Abstract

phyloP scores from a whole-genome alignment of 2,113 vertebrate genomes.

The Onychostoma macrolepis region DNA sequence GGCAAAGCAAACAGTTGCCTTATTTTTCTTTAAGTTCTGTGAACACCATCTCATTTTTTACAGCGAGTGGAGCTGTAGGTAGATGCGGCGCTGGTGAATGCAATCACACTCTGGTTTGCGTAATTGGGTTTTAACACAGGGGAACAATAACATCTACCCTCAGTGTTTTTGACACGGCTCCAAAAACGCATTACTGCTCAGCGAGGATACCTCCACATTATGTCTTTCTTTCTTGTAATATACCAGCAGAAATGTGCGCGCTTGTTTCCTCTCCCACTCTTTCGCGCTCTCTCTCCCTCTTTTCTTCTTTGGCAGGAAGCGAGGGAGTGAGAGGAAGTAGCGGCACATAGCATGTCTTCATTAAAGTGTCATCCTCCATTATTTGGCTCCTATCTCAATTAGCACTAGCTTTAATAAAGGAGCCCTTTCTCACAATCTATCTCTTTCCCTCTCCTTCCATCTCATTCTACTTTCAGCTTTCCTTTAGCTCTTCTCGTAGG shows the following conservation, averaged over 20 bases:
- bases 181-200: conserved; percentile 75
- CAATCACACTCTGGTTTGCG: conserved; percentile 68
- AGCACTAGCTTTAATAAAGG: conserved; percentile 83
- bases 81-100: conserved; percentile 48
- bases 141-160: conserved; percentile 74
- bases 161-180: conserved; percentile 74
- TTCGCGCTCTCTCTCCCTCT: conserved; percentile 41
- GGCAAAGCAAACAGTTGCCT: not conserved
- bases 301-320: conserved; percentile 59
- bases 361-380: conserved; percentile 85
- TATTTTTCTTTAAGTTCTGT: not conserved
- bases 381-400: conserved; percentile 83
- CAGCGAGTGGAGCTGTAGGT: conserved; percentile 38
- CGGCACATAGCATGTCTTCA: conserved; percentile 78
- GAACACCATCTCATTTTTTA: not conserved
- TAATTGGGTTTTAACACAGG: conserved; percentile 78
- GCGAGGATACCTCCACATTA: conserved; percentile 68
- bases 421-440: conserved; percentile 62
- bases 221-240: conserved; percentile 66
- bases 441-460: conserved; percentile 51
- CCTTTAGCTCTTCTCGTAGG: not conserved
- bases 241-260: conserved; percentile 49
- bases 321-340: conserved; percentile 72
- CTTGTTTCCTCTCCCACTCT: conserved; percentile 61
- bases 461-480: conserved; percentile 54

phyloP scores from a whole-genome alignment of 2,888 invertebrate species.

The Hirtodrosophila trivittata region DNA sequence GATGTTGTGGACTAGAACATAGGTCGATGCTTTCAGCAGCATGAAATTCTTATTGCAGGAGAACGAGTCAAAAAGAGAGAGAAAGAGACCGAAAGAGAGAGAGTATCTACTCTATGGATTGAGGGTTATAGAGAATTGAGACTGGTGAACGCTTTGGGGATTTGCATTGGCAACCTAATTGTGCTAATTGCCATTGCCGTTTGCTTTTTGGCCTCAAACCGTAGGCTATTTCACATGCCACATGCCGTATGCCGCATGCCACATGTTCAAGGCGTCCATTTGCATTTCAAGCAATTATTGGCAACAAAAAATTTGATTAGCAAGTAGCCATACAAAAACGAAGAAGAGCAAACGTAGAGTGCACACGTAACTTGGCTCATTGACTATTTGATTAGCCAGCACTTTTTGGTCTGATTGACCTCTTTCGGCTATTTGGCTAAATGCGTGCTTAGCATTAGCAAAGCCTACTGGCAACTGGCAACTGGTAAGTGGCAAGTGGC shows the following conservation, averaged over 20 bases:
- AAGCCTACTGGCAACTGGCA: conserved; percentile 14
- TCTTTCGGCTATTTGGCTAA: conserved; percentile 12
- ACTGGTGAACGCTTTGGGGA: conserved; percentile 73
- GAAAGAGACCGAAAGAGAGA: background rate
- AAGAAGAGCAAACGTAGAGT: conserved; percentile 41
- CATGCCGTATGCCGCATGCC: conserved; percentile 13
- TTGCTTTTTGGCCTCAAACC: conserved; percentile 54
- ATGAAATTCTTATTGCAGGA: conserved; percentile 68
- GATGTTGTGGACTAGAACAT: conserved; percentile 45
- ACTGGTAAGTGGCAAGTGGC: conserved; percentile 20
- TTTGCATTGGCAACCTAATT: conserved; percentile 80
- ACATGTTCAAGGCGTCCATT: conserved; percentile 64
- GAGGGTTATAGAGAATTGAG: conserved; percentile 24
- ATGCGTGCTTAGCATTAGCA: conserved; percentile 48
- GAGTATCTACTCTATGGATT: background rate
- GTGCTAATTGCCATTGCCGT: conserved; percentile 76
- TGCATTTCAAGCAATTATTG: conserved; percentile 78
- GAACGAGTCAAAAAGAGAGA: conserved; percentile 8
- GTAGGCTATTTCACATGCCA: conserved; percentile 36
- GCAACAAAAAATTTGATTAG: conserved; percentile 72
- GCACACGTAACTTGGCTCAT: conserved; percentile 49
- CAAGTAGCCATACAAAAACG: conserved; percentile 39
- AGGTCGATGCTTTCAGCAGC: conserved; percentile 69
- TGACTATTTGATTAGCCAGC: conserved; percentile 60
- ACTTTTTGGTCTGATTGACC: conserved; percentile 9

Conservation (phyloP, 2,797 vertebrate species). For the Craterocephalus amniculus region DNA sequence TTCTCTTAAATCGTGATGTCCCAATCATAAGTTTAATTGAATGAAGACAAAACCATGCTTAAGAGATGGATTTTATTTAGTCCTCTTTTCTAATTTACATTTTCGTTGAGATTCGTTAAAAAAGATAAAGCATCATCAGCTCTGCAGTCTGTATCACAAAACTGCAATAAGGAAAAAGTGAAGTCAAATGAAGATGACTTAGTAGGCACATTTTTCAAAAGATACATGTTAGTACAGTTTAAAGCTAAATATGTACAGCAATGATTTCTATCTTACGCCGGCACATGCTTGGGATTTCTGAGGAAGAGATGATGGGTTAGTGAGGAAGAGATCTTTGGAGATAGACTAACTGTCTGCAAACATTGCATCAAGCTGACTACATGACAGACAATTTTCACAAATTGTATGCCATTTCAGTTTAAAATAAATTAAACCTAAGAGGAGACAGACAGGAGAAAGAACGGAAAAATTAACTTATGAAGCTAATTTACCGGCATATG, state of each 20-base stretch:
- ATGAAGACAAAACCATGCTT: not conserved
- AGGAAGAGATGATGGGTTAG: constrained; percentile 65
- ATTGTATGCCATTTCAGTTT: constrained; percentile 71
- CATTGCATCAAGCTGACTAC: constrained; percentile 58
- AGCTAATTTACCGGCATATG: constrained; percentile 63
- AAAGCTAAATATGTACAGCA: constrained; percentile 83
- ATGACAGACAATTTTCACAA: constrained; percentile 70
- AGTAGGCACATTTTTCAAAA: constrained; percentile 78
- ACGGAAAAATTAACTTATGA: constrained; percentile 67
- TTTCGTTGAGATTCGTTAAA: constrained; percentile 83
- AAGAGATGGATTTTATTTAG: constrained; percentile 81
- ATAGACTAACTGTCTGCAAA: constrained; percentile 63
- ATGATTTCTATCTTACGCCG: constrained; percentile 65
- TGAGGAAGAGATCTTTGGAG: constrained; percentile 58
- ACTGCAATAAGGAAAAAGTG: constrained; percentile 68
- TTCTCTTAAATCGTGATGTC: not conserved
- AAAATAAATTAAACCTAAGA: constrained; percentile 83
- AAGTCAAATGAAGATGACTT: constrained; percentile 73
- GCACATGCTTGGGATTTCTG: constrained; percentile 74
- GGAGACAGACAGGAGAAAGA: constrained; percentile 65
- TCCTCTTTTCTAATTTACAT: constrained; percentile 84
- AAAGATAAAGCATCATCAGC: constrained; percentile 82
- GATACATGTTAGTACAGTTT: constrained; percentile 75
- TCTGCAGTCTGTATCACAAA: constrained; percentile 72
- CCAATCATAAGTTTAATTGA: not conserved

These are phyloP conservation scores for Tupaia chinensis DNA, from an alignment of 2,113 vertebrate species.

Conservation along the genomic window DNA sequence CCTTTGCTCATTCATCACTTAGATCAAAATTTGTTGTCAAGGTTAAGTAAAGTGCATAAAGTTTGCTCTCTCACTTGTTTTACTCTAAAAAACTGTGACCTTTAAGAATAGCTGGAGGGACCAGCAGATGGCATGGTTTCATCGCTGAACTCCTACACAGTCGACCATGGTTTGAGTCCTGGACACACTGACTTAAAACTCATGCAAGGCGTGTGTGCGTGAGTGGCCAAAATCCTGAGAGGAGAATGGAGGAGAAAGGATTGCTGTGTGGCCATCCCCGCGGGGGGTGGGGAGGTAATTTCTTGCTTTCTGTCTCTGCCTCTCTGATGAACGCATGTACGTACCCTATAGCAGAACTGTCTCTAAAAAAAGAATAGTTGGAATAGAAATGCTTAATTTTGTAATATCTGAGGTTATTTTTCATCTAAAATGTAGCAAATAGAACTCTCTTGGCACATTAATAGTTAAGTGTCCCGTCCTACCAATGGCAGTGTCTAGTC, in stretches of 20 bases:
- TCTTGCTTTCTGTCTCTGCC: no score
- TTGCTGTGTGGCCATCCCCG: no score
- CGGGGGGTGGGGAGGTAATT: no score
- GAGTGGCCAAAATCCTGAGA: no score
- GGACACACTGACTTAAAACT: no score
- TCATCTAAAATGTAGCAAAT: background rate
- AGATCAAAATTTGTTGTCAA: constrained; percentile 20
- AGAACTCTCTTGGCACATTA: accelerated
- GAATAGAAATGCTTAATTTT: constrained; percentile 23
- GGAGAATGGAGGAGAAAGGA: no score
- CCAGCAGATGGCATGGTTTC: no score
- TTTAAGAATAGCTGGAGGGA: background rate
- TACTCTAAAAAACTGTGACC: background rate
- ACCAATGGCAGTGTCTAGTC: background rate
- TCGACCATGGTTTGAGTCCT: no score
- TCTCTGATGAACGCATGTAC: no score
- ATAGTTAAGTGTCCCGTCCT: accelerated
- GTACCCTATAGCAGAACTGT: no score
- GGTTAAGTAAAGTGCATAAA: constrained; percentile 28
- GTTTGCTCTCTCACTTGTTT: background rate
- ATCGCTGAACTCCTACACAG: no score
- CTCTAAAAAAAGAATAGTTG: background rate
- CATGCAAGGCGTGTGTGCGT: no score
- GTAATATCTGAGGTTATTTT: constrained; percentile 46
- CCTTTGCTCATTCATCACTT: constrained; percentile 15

Studies of trace-element zoning in mantle-derived minerals can provide important constraints on the nature and time scales of metasomatic processes and thermal events in the upper mantle, and on diffusion rates. Zoning data on garnet in peridotite xenoliths restrict some metasomatic processes to geologically short time-spans (10-10 4 years) prior to the eruption of the host magmas, and suggest that the metasomatism is genetically connected to the magmatic events or their immediate precursors. Such metasomatism effects major changes in both the major-element and trace-element composition of the rocks, and these xenoliths should not be used to represent large volumes in the mantle. Modeling of heating and cooling rates, based on Ni zoning in garnet, suggests that the heating observed in high-T xenoliths is a transient phenomenon associated with local intrusion of magma bodies. The relative lengths of zoning profiles for various elements in single crystals of garnet suggest that diffusion coefficients, over the temperature range 1200-1400 degrees C, decrease in the order Ni> or =Fe, Mn>Ti, Zr> or =Y (and heavy REE) nearly equal Ca>Cr, Ga, V. Analyses of zoning profiles in garnet cooled from a high temperature suggest that rates of Ni diffusion are equivalent to those of Fe-Mg down to temperatures near 600 degrees C. Pyroxene equilibration during thermal and metasomatic events probably involves volume diffusion over very short distances only, between high-mobility paths such as cleavage planes.

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